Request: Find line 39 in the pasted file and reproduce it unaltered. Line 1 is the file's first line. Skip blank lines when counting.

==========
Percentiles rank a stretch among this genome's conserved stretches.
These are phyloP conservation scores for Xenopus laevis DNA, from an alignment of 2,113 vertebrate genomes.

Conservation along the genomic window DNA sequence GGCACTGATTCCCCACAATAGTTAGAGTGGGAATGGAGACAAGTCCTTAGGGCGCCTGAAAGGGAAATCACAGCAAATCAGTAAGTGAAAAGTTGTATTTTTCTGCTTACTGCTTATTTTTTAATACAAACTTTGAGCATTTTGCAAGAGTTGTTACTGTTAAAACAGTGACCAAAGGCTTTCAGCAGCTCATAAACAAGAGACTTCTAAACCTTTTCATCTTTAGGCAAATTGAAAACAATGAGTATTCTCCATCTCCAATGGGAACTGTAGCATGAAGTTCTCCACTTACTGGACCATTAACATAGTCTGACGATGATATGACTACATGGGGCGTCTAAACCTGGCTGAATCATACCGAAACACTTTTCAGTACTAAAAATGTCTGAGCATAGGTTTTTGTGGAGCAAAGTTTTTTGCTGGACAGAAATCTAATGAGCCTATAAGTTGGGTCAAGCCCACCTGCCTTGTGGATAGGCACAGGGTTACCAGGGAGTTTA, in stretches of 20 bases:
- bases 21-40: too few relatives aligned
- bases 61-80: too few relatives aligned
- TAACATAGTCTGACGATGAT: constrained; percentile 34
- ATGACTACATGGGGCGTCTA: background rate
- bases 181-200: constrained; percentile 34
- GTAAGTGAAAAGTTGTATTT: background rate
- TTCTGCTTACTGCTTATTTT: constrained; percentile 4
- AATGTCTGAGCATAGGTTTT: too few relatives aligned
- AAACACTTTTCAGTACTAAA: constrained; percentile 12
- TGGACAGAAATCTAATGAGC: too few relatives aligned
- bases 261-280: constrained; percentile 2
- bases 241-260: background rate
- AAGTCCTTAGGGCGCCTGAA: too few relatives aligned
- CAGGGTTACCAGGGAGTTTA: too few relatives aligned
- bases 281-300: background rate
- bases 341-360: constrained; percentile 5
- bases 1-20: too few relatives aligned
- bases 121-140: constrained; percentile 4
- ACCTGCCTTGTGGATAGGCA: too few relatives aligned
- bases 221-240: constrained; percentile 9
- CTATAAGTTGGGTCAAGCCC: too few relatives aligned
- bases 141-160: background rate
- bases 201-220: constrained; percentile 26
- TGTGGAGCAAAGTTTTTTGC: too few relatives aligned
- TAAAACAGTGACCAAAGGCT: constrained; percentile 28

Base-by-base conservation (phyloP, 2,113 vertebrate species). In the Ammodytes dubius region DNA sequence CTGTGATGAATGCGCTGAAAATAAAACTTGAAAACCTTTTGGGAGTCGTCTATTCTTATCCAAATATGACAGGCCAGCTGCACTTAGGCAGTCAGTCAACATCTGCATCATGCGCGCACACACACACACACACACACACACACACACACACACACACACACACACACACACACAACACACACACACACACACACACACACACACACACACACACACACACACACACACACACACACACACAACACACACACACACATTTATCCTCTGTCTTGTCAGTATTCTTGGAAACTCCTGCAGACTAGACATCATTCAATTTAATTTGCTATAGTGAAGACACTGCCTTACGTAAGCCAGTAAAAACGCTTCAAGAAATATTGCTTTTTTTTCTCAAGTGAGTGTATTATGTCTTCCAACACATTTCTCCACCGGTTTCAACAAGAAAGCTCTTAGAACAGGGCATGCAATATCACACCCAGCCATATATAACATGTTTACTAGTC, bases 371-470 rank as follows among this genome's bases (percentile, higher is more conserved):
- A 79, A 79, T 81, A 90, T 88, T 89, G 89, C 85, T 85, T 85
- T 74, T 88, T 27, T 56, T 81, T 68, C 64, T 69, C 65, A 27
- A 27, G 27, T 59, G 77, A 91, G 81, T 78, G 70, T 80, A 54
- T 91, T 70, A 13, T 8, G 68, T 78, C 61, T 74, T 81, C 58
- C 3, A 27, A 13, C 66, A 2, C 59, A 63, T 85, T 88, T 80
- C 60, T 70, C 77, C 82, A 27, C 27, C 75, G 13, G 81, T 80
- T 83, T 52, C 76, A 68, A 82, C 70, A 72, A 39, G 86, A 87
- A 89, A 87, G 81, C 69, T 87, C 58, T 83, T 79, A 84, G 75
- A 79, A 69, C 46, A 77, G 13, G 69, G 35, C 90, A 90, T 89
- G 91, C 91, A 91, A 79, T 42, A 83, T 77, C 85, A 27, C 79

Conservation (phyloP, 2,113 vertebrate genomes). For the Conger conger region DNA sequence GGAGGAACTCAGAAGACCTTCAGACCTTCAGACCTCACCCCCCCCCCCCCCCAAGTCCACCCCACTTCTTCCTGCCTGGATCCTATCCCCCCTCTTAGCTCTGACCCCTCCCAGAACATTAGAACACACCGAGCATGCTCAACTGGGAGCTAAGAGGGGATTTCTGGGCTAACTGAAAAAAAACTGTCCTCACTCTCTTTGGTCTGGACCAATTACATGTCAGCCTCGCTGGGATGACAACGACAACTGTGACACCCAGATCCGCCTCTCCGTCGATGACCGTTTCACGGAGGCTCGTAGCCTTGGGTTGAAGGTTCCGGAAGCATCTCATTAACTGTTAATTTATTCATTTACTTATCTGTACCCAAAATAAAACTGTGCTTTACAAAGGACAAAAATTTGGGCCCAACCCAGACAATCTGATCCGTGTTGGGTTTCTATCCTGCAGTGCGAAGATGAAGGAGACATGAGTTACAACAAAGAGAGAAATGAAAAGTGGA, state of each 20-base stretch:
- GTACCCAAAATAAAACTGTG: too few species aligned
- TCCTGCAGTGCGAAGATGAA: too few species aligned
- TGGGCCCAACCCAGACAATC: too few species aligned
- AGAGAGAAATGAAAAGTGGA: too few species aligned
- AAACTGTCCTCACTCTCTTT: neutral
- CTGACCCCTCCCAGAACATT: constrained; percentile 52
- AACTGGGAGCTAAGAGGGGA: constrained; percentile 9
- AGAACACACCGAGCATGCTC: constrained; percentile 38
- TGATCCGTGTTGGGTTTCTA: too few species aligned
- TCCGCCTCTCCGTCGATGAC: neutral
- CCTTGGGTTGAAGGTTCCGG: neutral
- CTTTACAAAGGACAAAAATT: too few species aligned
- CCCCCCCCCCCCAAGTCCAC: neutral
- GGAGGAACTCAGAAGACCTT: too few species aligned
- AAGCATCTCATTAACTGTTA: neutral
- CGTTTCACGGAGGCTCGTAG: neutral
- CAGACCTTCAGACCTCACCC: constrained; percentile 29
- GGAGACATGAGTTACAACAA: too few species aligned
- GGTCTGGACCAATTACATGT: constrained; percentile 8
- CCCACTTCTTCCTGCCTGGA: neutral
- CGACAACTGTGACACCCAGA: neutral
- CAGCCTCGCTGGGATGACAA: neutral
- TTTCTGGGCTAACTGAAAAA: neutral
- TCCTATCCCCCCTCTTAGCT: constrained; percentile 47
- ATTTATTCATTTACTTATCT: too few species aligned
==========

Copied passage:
- G 91, C 91, A 91, A 79, T 42, A 83, T 77, C 85, A 27, C 79